Larry Summers, President of Harvard University, put his foot in his mouth at a conference on science and engineering careers of women and minorities. He cites the following as possible "factors" for why so few women were on math and engineering faculties at top research universities: (a) Women are not as likely as men to spend long hours (80 hours a week!) to advance their career, and (b) Boys tend to do better in math and science in upper classes at high school.
I just love these quotes from Myers:
- Guess what, Summers? Boys don’t have an “innate” tendency towards science and math. Leave them alone, and they don’t grow up into natural engineers: they become animals who like to eat and screw and scratch themselves. The most important contributor to that predilection for tinkering and building and learning is education. Any possible inherited differences are miniscule compared to the power of education and cultural biases.
- And don’t try to pretend that socialization is minimal, when the president of Harvard can stand up and seriously suggest that many people are incapable of doing great science because they have ovaries. We don’t do research with our gonads, or our skin pigments, for that matter.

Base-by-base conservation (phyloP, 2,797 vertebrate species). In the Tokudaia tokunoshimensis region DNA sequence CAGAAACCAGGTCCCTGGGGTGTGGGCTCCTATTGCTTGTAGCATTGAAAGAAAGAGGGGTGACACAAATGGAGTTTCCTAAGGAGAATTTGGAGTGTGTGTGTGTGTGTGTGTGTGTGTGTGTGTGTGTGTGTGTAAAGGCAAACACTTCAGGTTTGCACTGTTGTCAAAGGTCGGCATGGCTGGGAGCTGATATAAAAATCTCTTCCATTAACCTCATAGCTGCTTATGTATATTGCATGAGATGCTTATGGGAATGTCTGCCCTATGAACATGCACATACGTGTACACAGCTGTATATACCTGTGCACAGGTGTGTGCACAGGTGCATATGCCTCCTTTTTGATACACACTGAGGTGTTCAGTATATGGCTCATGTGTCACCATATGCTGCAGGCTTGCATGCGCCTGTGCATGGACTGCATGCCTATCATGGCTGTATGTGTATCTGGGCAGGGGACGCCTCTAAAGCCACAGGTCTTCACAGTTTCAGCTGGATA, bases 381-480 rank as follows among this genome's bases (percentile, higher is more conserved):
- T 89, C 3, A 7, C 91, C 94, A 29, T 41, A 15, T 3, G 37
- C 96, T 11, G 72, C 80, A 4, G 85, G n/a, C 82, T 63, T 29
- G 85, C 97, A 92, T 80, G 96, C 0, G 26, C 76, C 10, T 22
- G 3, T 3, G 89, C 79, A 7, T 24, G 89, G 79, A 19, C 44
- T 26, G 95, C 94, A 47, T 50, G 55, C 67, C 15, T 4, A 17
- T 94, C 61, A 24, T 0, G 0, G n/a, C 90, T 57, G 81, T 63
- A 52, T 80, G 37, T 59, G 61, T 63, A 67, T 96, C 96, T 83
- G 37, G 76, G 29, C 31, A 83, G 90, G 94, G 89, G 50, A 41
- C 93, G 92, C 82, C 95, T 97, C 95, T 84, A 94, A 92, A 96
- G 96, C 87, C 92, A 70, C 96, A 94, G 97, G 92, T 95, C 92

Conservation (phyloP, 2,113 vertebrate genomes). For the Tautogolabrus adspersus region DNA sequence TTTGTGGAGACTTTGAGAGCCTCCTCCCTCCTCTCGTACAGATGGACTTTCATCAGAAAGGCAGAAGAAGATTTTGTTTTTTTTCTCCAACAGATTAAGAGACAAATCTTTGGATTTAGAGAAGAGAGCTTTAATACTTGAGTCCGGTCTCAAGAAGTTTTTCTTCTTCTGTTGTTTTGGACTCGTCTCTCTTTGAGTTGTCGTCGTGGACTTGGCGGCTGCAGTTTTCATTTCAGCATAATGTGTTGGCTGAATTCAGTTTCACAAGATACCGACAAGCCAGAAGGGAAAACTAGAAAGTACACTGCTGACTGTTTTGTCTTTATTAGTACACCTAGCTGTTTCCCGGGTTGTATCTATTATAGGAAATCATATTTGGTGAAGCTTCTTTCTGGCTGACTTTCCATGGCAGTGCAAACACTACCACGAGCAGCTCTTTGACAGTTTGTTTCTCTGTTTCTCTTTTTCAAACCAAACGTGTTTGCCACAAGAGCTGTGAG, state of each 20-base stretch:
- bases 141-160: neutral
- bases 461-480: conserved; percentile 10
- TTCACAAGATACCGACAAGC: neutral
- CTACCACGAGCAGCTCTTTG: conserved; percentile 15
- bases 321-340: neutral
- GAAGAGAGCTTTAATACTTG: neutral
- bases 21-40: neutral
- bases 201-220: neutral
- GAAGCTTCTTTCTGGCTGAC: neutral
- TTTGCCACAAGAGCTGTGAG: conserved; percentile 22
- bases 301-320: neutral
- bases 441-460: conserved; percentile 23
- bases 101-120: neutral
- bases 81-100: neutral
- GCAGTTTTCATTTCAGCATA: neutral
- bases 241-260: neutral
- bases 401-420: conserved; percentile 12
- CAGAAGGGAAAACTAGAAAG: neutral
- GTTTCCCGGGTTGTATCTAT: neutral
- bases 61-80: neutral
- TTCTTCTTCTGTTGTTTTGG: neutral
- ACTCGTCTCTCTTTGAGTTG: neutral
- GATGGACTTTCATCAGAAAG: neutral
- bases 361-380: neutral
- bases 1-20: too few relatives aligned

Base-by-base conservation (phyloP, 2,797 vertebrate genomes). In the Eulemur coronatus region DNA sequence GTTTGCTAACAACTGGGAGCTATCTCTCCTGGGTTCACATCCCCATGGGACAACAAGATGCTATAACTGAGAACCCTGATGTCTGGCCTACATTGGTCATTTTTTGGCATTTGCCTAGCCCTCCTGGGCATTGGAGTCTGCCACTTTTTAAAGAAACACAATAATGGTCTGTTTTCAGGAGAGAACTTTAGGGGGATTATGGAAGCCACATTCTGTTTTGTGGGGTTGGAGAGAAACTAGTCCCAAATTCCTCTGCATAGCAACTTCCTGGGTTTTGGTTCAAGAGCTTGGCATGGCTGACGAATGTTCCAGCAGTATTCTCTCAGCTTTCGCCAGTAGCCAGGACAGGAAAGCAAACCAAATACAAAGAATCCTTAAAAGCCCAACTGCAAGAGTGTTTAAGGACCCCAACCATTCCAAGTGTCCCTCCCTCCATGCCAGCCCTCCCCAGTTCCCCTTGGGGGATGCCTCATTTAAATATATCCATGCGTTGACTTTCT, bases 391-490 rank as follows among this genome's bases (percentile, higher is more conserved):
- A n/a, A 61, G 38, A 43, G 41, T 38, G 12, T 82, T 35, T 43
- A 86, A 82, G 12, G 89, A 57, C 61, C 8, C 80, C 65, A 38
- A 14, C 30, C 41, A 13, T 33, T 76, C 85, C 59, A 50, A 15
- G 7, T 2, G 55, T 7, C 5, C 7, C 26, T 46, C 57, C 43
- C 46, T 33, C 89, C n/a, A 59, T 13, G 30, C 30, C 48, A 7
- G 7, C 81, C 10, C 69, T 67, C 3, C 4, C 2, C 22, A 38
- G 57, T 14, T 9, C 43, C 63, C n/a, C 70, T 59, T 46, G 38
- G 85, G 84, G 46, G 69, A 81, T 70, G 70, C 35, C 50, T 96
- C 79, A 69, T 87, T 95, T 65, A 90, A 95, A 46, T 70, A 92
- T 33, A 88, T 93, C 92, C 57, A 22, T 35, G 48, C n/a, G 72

- Grrr. Apparently, congenital idiocy is not a barrier to becoming a Harvard administrator.
The Honourable President of Harvard puts up a defence [Note: This link doesn't work anymore! See the final update, below]. In the first paragraph, he simply asserts that he has been misunderstood: "My remarks have been misconstrued as suggesting that women lack the ability to succeed at the highest levels of math and science. I did not say that, nor do I believe it". In the middle of the next paragraph, he says, "In the spirit of academic inquiry, my aim at the conference was to underscore that the situation is likely the product of a variety of factors, and that further research can help us better understand their interplay". I would say it is a very weak defence.
When you hear "further research can help us", you take it to mean "we really need to understand this problem before a solution can be found". It is this that upsets a lot of people, and I think their outrage is justified.
Update (25 Jan 2005): Sean Carroll at Preposterous Universe has a round up, together with his own long essay on this issue.
Update (27 Jan 2005): I promise that this is the last update. Summers has taken the earlier weak apology off from his site (that's why the link to it, above, does not work); it has now been replaced by this letter, where he actually sounds a bit contrite. The final link is to a balanced post by a mathematics professor who calls herself moebius stripper....